WB Yeats – The Battle of Blythe Road

The Battle of Blythe Road features London based Irish poet Niall McDevitt taking us on a journey to Blythe Road where WB Yeats was a regular visitor to the Hermetic Order of the Golden Dawn in Hammersmith. Yeats wrote that the study of magic was “the most important pursuit of my life… The mystical life is the centre of all that I do and all that I think and all that I write.”

It was here in rooms above what is now George’s Café on Blythe Road that Yeats practised magical rituals alongside friends like Bram Stoker, Constance Wilde, Maud Gonne, and most notoriously Aleister Crowley. When Crowley showed a tendency to use his occult powers “for evil rather than for good,” Yeats decided not to allow him to be initiated into the inner circle; Yeats despised Crowley and thwarted his plan to take over the building.

The film first screened  on the Irish Cultural Centre Hammersmith Digital platform. It is a highly unusual story and is told with great panache by Niall McDevitt. Producer Rosalind Scanlon Director Sé Merry Doyle.

Praise from the Pope of Psychogeography Iain Sinclair
Thanks for the link to The Battle of Blythe Road. I enjoyed your performative take on that celebrated episode. I especially appreciated the running battle with traffic and the appearance, towards the end of the aria, of the word KARMA on a purple shop. But, best of all, was PEN push behind your back in George’s Café. As you point out, just the right name for the business. Your film (with Se Merry Doyle) is just what is needed now – and what never seems to be given space in the old commissioned channels. Like John Rogers and others, there is a continuity from Patrick Keiller in the respect (not self-serving or ludicrously obvious and underscored like those celebrity fronted yawns) for a proper dialogue with historic and cultural traces. It felt quite appropriate to watch the piece in Hastings, where the Great Beast faded away on heroin and cold tongue (pun intended). My best to you – looking forward to the next chapter. Iain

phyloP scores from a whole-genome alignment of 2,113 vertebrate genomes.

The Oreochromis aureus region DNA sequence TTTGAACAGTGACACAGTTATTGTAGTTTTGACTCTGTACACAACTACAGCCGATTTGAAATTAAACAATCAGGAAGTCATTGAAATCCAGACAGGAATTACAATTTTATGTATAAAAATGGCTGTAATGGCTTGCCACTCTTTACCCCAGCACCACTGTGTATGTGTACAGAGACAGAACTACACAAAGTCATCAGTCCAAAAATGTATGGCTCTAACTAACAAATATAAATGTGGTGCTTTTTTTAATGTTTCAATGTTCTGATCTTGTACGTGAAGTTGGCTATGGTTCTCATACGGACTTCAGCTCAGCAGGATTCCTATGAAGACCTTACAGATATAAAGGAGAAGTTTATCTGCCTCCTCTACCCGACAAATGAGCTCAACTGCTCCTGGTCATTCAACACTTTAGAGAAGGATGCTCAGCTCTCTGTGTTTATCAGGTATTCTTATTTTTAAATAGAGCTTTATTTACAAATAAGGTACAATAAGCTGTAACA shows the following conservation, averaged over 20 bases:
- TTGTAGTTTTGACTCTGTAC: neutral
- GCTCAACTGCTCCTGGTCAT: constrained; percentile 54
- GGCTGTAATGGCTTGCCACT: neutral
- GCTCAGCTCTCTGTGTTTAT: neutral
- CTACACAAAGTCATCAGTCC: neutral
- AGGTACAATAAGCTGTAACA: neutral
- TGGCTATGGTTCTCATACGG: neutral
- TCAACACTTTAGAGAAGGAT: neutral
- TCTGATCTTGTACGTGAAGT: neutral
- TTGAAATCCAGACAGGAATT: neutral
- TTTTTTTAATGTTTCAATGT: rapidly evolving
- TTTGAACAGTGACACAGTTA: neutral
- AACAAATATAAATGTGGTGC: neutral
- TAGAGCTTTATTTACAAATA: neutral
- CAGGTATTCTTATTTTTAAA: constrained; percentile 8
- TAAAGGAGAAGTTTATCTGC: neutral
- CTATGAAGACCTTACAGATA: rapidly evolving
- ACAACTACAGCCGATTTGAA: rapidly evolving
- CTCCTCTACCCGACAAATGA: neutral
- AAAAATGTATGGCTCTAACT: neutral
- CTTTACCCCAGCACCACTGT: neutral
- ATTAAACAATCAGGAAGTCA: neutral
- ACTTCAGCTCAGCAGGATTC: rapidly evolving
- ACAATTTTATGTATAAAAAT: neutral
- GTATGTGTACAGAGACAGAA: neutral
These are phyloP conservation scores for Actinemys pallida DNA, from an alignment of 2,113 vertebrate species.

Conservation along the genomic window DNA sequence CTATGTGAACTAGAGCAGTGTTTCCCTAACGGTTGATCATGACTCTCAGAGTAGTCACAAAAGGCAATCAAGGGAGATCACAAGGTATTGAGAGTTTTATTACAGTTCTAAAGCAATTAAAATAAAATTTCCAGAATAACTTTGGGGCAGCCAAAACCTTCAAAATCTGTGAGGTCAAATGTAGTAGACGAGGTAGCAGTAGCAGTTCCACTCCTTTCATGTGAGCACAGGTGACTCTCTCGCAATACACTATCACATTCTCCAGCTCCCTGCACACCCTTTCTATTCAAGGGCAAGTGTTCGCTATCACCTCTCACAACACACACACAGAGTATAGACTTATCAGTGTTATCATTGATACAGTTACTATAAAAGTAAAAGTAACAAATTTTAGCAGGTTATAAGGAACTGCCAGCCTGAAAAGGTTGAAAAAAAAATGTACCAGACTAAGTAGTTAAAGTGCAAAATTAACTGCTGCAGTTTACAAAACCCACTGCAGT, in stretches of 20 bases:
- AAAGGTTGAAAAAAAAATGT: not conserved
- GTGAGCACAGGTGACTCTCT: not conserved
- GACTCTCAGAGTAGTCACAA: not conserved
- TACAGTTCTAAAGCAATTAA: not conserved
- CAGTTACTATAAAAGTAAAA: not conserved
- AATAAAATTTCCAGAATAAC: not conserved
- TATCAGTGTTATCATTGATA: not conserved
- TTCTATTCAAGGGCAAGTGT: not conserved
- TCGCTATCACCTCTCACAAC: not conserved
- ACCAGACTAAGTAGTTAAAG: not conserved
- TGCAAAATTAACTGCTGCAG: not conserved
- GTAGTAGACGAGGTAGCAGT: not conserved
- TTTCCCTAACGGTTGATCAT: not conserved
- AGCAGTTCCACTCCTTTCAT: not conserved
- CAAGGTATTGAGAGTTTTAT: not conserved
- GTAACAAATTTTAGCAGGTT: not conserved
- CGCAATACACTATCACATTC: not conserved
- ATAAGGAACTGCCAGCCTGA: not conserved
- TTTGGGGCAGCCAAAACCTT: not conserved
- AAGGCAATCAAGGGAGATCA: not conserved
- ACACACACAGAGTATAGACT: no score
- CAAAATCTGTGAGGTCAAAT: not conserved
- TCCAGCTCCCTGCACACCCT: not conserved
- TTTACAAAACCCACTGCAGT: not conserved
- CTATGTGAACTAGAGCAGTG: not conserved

Film Review, written by Michael McDonagh

If you missed out on the online courses and still have time on your hands, whilst to some degree still locked down, you might well enjoying watching an engaging short film

The Battle of Blythe Road that was was directed by Sé Merry Doyle and presented by the poet Niall McDevitt and  produced by Rosalind Scanlon for the Irish Cultural Centre in Hammersmith.

In a relaxed and light-hearted manner Niall, who is a natural for a project of this nature, takes us on a visit to the prosaic Blythe Road in Hammersmith. It was here in 1919 above what is now George’s Café that William Butler Yeats practiced his somewhat bonkers magical rituals with his Hermitic Order of the Golden Dawn.

Who would have known walking down this street at the back of Olympia that it had such cultural and historic significance, being the meeting place for Yeats, Bram Stoker, Constance Wilde and Maude Gonne as well as the notorious and more sinister master of the occult  Aleister Crowley. Here in an ornamental painted box   they dressed up in bizarre robes, chanted strange incantations and performed weird magical rituals in their pursuit of a mystical order.

Yeats has said that the study of magic there in this ‘holy ‘ place was “the most important pursuit of my life…The Mystical life is the centre of all that I do and all that I think and all that I write’

Niall points out that it was not an entirely tranquil time though as Yeats loathed the strange and even more odd, Allister Crowley refusing to allow him to be initiated into their inner circle. They believed Crowley was more interested in using the occult powers for evil not good. Crowley tried to break in and steal the valuable artefacts but Yeats moved in and protected by colleagues with muscle rather than spiritual power they were able to repel the odious Crowley. A notorious Court case followed.

This unusual story is told with great panache and some wry humour by Niall McDevitt,  who also pointed out another curious element of Irish History. It was in the building opposite that Michael Collins had worked as a clerk.

I knew nothing of this story and enjoyed thus charming short film, which is an excellent contribution from the ICC to alleviate our Covid-19 isolation.

Leave a Reply

Your email address will not be published. Required fields are marked *

The Loopline Collection lists available title. If you seek a title from our web please contact and we will provide. Dismiss